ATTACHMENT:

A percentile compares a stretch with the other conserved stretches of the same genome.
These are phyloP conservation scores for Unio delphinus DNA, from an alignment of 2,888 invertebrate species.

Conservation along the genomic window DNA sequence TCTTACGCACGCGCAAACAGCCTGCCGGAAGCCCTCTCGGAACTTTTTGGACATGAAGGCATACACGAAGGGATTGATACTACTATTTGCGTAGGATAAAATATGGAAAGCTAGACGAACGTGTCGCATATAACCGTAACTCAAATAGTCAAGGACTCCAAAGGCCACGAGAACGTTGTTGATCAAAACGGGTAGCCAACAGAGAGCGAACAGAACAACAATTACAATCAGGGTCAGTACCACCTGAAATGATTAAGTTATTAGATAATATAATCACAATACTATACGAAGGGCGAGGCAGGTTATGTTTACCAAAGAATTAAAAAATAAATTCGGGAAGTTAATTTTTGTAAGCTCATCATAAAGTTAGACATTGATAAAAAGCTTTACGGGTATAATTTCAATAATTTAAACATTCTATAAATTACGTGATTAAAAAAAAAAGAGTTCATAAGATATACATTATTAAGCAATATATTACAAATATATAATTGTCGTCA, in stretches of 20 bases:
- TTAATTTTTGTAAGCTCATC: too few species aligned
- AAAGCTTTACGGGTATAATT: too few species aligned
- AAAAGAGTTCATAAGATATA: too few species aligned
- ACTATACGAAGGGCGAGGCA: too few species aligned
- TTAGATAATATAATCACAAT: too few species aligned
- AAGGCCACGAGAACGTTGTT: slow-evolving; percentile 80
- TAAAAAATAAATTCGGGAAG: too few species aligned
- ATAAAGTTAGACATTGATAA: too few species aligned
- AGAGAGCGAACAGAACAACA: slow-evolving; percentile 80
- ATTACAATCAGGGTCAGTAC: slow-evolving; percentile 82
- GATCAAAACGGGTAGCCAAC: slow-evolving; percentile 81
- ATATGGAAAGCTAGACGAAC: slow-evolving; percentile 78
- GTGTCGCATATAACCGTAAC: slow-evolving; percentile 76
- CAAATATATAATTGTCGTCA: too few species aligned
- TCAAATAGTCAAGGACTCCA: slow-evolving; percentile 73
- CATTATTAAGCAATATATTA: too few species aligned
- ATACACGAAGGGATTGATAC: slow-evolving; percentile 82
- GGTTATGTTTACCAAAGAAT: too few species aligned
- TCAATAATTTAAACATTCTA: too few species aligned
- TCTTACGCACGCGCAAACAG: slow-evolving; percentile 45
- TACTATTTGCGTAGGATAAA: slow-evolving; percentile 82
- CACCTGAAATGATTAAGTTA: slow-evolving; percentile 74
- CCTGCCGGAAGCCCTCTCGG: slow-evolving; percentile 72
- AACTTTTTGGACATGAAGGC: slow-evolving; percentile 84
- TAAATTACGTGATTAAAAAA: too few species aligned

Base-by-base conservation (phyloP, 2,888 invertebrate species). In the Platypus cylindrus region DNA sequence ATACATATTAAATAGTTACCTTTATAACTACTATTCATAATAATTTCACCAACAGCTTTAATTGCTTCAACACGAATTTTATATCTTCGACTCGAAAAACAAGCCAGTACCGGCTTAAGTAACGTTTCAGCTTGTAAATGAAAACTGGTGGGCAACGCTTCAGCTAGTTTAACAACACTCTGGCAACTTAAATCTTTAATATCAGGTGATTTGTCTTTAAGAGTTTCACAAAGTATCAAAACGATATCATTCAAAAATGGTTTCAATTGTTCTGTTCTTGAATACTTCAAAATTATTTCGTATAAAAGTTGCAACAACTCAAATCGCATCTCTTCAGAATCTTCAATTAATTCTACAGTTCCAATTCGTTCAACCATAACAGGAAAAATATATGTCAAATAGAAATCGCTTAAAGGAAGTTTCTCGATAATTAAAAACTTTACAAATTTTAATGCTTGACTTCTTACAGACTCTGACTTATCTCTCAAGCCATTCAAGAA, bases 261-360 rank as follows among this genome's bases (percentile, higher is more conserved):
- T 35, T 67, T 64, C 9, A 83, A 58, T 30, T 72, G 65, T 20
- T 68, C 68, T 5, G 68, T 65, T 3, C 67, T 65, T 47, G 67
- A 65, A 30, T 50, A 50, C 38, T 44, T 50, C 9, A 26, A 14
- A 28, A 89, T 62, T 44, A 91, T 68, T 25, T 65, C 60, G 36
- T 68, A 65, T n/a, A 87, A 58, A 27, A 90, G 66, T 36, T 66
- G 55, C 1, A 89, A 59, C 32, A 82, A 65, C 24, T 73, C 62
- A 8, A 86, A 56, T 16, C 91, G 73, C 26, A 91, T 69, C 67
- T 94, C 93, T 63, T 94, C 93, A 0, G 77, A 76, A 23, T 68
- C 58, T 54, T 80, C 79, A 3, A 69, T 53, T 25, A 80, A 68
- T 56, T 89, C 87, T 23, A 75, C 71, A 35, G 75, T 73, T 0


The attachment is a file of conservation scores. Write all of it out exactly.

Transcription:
A percentile compares a stretch with the other conserved stretches of the same genome.
These are phyloP conservation scores for Unio delphinus DNA, from an alignment of 2,888 invertebrate species.

Conservation along the genomic window DNA sequence TCTTACGCACGCGCAAACAGCCTGCCGGAAGCCCTCTCGGAACTTTTTGGACATGAAGGCATACACGAAGGGATTGATACTACTATTTGCGTAGGATAAAATATGGAAAGCTAGACGAACGTGTCGCATATAACCGTAACTCAAATAGTCAAGGACTCCAAAGGCCACGAGAACGTTGTTGATCAAAACGGGTAGCCAACAGAGAGCGAACAGAACAACAATTACAATCAGGGTCAGTACCACCTGAAATGATTAAGTTATTAGATAATATAATCACAATACTATACGAAGGGCGAGGCAGGTTATGTTTACCAAAGAATTAAAAAATAAATTCGGGAAGTTAATTTTTGTAAGCTCATCATAAAGTTAGACATTGATAAAAAGCTTTACGGGTATAATTTCAATAATTTAAACATTCTATAAATTACGTGATTAAAAAAAAAAGAGTTCATAAGATATACATTATTAAGCAATATATTACAAATATATAATTGTCGTCA, in stretches of 20 bases:
- TTAATTTTTGTAAGCTCATC: too few species aligned
- AAAGCTTTACGGGTATAATT: too few species aligned
- AAAAGAGTTCATAAGATATA: too few species aligned
- ACTATACGAAGGGCGAGGCA: too few species aligned
- TTAGATAATATAATCACAAT: too few species aligned
- AAGGCCACGAGAACGTTGTT: slow-evolving; percentile 80
- TAAAAAATAAATTCGGGAAG: too few species aligned
- ATAAAGTTAGACATTGATAA: too few species aligned
- AGAGAGCGAACAGAACAACA: slow-evolving; percentile 80
- ATTACAATCAGGGTCAGTAC: slow-evolving; percentile 82
- GATCAAAACGGGTAGCCAAC: slow-evolving; percentile 81
- ATATGGAAAGCTAGACGAAC: slow-evolving; percentile 78
- GTGTCGCATATAACCGTAAC: slow-evolving; percentile 76
- CAAATATATAATTGTCGTCA: too few species aligned
- TCAAATAGTCAAGGACTCCA: slow-evolving; percentile 73
- CATTATTAAGCAATATATTA: too few species aligned
- ATACACGAAGGGATTGATAC: slow-evolving; percentile 82
- GGTTATGTTTACCAAAGAAT: too few species aligned
- TCAATAATTTAAACATTCTA: too few species aligned
- TCTTACGCACGCGCAAACAG: slow-evolving; percentile 45
- TACTATTTGCGTAGGATAAA: slow-evolving; percentile 82
- CACCTGAAATGATTAAGTTA: slow-evolving; percentile 74
- CCTGCCGGAAGCCCTCTCGG: slow-evolving; percentile 72
- AACTTTTTGGACATGAAGGC: slow-evolving; percentile 84
- TAAATTACGTGATTAAAAAA: too few species aligned

Base-by-base conservation (phyloP, 2,888 invertebrate species). In the Platypus cylindrus region DNA sequence ATACATATTAAATAGTTACCTTTATAACTACTATTCATAATAATTTCACCAACAGCTTTAATTGCTTCAACACGAATTTTATATCTTCGACTCGAAAAACAAGCCAGTACCGGCTTAAGTAACGTTTCAGCTTGTAAATGAAAACTGGTGGGCAACGCTTCAGCTAGTTTAACAACACTCTGGCAACTTAAATCTTTAATATCAGGTGATTTGTCTTTAAGAGTTTCACAAAGTATCAAAACGATATCATTCAAAAATGGTTTCAATTGTTCTGTTCTTGAATACTTCAAAATTATTTCGTATAAAAGTTGCAACAACTCAAATCGCATCTCTTCAGAATCTTCAATTAATTCTACAGTTCCAATTCGTTCAACCATAACAGGAAAAATATATGTCAAATAGAAATCGCTTAAAGGAAGTTTCTCGATAATTAAAAACTTTACAAATTTTAATGCTTGACTTCTTACAGACTCTGACTTATCTCTCAAGCCATTCAAGAA, bases 261-360 rank as follows among this genome's bases (percentile, higher is more conserved):
- T 35, T 67, T 64, C 9, A 83, A 58, T 30, T 72, G 65, T 20
- T 68, C 68, T 5, G 68, T 65, T 3, C 67, T 65, T 47, G 67
- A 65, A 30, T 50, A 50, C 38, T 44, T 50, C 9, A 26, A 14
- A 28, A 89, T 62, T 44, A 91, T 68, T 25, T 65, C 60, G 36
- T 68, A 65, T n/a, A 87, A 58, A 27, A 90, G 66, T 36, T 66
- G 55, C 1, A 89, A 59, C 32, A 82, A 65, C 24, T 73, C 62
- A 8, A 86, A 56, T 16, C 91, G 73, C 26, A 91, T 69, C 67
- T 94, C 93, T 63, T 94, C 93, A 0, G 77, A 76, A 23, T 68
- C 58, T 54, T 80, C 79, A 3, A 69, T 53, T 25, A 80, A 68
- T 56, T 89, C 87, T 23, A 75, C 71, A 35, G 75, T 73, T 0